A couple of years ago Mommy gave Kathy a dollar bill and sent her to the little store on our block to get some milk. Off she went, strutting tall down the sidewalk. A little while later she returned. Tears streamed down her cheeks, like the first drops down our windowpanes at the start of a storm.
“Where’s the milk, Katherine?” Mommy asked. “I couldn’t get it.”
“Why is that, Katherine?” “I lost the dollar.”
“What do you mean you lost the dollar?”
“I put it in my pocket, and when I got to the store it wasn’t there.”
“Oh, that’s just dandy. You were walking along and it just flew out of your pocket. You expect me to believe that whopper? That’s just great. It just flew out of your pocket. As if dollar bills can fly, all by themselves. I don’t see any bills flying around here, but put one in your hand and it gets wings. Ha! That’s what I get for trying to give a no account prima donna like you a little bit of responsibility.”
“I didn’t mean to lose it,” Kathy said. “I’m really sorry.” “That doesn’t bring the dollar back, does it. It just flew out of your pocket! Wait until your father hears about this.” That was a bad sign because when she says, “Wait until your father hears about this,” it usually means one of us is going to get belted that night. We get belted for the things that make Mommy and Daddy the angriest. First we get scolded, then we maybe get slapped in the face or socked in the arm. If it’s during the day and we’ve done something really bad, Mommy spanks us with one of those wooden paddles leftover from the toys with the rubber string and red ball on the end. She saves them all for paddling after the rubber strings break. One time the paddle broke when she was pounding on Mary Ruth. Mary Ruth laughed. That got Mommy so flustered that she stopped the paddling and muttered to herself all afternoon.
“What kind of monster child is she, laughing when she’s getting punished? Lord Almighty, see what I have to face? Jesus, Mary, Joseph, how can I deal with such children, no feelings, not an ounce of feeling there at all.”
Daddy belted Mary Ruth that night for laughing during her punishment. He says it was very disrespectful and that we are supposed to honor our father and mother. It’s one of the Ten Commandments, which have something to do with being Catholic. Getting belted by Daddy means, you pull down your pants, and undies, so they’re in a little puddle around your ankles. Then you lean over the side of your bed as he undoes his belt buckle and slowly pulls the belt out of the loops. He folds it in two, grasps it in one hand, and taps his empty palm with it. He breathes real hard in and out, in and out as he does this. And so do you. Then he cracks the belt in the air and says, “This hurts me more than it hurts you.”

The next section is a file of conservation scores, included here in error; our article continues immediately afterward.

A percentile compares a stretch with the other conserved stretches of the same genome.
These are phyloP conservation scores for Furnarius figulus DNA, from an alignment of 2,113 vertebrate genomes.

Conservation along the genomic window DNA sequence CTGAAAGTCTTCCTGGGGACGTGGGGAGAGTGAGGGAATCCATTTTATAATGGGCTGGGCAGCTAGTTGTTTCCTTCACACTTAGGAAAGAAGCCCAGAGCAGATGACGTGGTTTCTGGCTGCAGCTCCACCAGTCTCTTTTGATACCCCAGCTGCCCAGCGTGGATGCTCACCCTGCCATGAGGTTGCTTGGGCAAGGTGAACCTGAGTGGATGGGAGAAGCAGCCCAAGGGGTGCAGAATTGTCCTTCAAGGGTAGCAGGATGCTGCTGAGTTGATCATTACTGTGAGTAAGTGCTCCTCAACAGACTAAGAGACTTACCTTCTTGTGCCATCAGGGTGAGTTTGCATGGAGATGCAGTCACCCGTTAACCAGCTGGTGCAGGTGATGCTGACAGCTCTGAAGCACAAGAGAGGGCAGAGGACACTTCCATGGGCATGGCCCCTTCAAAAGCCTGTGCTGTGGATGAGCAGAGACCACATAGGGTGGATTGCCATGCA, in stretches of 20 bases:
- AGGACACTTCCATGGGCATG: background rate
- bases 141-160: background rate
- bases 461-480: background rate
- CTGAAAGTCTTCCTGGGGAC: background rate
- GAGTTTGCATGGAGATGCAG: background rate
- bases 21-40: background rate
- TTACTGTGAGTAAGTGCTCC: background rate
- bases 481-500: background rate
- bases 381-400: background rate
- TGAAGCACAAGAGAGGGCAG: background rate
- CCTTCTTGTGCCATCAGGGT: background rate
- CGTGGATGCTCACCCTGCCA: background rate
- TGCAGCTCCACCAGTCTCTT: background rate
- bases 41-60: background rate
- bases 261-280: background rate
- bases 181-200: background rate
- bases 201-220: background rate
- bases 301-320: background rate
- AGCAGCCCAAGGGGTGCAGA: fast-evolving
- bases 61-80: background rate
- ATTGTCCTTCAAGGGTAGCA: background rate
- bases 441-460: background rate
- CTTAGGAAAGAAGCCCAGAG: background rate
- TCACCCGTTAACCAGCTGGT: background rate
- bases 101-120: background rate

The belt comes down hard on your behind, and you try not to cry too loud because then Daddy will think you don’t believe that it hurts him more than it hurts you, and he’ll have to hit you harder and harder until you stop making noise. If you’re lucky he’s done in six whacks. He leaves the room, and you’re left to pull up your pants, sniffling and alone.
I don’t remember if Kathy got belted for losing the dollar bill. But ever since that day Mommy hasn’t sent any of us to the little store. And she always brings the lost dollar bill up, especially when company’s over and we’re all at the dining room table. I can’t tell you how many times I’ve heard her tell that story, all the while Kathy, Mary Ruth and I are cringing, hoping, praying we can be excused before we have to hear any more.
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